A customer of mine was seeing a 15 second load time on their WordPress site when clicking on “Comments”.

I installed Query Monitor and saw that the Akismet plugin was running the following SQL command on each comment.

SELECT COUNT(*) FROM wp_comments WHERE user_id = 1820 AND comment_approved = 1;

This query was to show how many comments the user had previously had approved. The query was taking 0.5 seconds per comment listed when you visit the “Comments” page. The page was taking around 15 seconds to load at times. Now if you had this page set to load 100 comments per page, then you’re looking at 60 seconds.

I decided to run an explain on the query to figure out what was going on.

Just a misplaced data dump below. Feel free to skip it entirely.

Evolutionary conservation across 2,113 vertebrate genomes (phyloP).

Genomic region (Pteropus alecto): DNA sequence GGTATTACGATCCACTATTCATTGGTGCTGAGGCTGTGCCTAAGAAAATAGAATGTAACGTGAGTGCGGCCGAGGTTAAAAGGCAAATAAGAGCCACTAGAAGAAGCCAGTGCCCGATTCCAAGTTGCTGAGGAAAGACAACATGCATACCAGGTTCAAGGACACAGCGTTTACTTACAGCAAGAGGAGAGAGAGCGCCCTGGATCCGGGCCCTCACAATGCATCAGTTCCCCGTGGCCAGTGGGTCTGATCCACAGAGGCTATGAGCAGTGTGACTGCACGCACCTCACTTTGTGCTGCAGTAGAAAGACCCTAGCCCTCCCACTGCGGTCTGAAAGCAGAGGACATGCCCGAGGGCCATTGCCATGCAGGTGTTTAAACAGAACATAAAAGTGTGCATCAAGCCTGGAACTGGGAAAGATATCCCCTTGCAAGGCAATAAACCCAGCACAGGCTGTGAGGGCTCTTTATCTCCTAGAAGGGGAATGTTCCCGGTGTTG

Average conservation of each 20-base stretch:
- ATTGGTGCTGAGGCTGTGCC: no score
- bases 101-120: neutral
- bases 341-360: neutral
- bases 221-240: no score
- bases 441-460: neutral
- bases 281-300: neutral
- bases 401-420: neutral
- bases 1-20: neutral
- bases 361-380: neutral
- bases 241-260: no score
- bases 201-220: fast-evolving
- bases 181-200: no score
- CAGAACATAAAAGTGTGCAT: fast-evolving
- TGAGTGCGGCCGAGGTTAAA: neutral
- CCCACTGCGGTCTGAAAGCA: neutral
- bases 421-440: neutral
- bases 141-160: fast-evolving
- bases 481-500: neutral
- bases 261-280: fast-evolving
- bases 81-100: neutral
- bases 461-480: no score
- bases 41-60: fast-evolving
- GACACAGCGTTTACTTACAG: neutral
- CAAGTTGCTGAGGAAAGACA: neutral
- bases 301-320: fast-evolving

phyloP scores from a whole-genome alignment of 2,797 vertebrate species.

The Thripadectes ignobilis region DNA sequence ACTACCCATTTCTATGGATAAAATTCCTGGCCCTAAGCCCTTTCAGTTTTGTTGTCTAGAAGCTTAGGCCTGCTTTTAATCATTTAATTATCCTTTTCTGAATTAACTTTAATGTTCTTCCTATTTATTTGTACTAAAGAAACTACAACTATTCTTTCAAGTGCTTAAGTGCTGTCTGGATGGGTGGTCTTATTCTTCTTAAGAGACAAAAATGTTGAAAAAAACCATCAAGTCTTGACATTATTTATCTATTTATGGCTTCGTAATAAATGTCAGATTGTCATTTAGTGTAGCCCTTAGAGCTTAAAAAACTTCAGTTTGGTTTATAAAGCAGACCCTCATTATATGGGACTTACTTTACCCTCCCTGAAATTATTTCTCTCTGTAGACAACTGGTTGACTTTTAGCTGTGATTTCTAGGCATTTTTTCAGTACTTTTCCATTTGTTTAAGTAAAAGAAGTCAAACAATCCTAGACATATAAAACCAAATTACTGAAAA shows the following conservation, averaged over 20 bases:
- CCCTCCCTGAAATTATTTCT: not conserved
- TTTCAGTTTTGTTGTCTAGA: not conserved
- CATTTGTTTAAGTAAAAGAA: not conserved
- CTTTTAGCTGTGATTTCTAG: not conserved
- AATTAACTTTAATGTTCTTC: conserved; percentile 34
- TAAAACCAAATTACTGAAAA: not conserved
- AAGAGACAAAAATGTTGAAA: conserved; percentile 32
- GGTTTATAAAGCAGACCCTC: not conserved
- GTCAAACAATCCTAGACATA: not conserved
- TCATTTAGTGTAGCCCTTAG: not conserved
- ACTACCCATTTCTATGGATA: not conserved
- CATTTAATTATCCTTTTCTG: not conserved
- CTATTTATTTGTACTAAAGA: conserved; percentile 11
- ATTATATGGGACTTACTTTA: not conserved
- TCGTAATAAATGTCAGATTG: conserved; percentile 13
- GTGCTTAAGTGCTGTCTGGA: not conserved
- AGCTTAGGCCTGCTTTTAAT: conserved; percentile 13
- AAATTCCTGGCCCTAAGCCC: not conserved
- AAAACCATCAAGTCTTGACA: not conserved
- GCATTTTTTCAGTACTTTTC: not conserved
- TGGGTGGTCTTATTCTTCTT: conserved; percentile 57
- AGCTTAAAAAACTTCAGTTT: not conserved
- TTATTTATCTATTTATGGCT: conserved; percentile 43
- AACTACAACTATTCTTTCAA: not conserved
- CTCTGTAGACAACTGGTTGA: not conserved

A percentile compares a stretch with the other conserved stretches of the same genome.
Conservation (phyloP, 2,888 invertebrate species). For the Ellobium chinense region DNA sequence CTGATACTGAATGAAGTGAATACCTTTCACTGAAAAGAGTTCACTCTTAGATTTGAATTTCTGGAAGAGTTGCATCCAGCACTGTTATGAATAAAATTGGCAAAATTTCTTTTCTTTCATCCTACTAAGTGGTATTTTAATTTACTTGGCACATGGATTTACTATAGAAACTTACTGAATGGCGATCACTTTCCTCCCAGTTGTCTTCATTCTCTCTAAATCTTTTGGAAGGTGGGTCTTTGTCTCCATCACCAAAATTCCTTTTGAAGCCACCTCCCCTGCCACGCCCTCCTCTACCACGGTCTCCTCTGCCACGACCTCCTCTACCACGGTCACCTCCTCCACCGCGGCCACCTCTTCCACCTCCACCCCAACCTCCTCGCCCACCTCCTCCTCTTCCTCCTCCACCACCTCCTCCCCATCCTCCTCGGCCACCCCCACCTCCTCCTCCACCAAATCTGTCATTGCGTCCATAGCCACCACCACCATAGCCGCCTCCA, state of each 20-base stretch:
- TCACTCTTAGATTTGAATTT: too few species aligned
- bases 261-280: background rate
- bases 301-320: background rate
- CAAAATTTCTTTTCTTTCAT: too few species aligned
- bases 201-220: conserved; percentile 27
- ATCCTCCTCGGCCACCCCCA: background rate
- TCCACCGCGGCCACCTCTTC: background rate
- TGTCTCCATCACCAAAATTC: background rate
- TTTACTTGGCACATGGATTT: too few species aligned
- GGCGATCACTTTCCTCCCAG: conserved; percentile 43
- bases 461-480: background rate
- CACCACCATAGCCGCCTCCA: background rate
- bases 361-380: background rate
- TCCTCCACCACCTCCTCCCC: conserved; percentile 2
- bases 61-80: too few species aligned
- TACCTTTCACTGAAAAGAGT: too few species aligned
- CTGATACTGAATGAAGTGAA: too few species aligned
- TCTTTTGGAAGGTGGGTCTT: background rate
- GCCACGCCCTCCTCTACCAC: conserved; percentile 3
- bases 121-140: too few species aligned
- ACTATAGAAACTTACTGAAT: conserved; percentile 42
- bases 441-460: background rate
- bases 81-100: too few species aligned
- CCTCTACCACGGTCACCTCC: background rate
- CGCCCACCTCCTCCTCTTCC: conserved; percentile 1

explain SELECT COUNT(*) FROM wp_comments WHERE user_id = 778 AND comment_approved = 1;

Which resulted in the following. (Sorry for the screenshot, copy/pasting and reformatting was not something I wanted to do. Also this references the wp_bspr_comments. This is due to the database having a wp_bspr for it’s table prefix.

MySQL Explain on wp_comments query not indexed

As you can see, the query is having to go through 19866 rows within the wp_comments table which is the total amount in the table. Since they’re using count(*) all rows are scanned.

So I decided to add an index for the user_id and comment_approved columns.

create index wp_comments_askismet ON wp_comments (user_id,comment_approved);

No when running an explain, there are only 9 rows scanned.

MySQL Explain on wp_comments with Aksimet after index

Load times were reduced dramatically. However, this can all be mitigated if you simply turn of the Akismet feature.

Akismet option to show number of approved comments beside each comment author.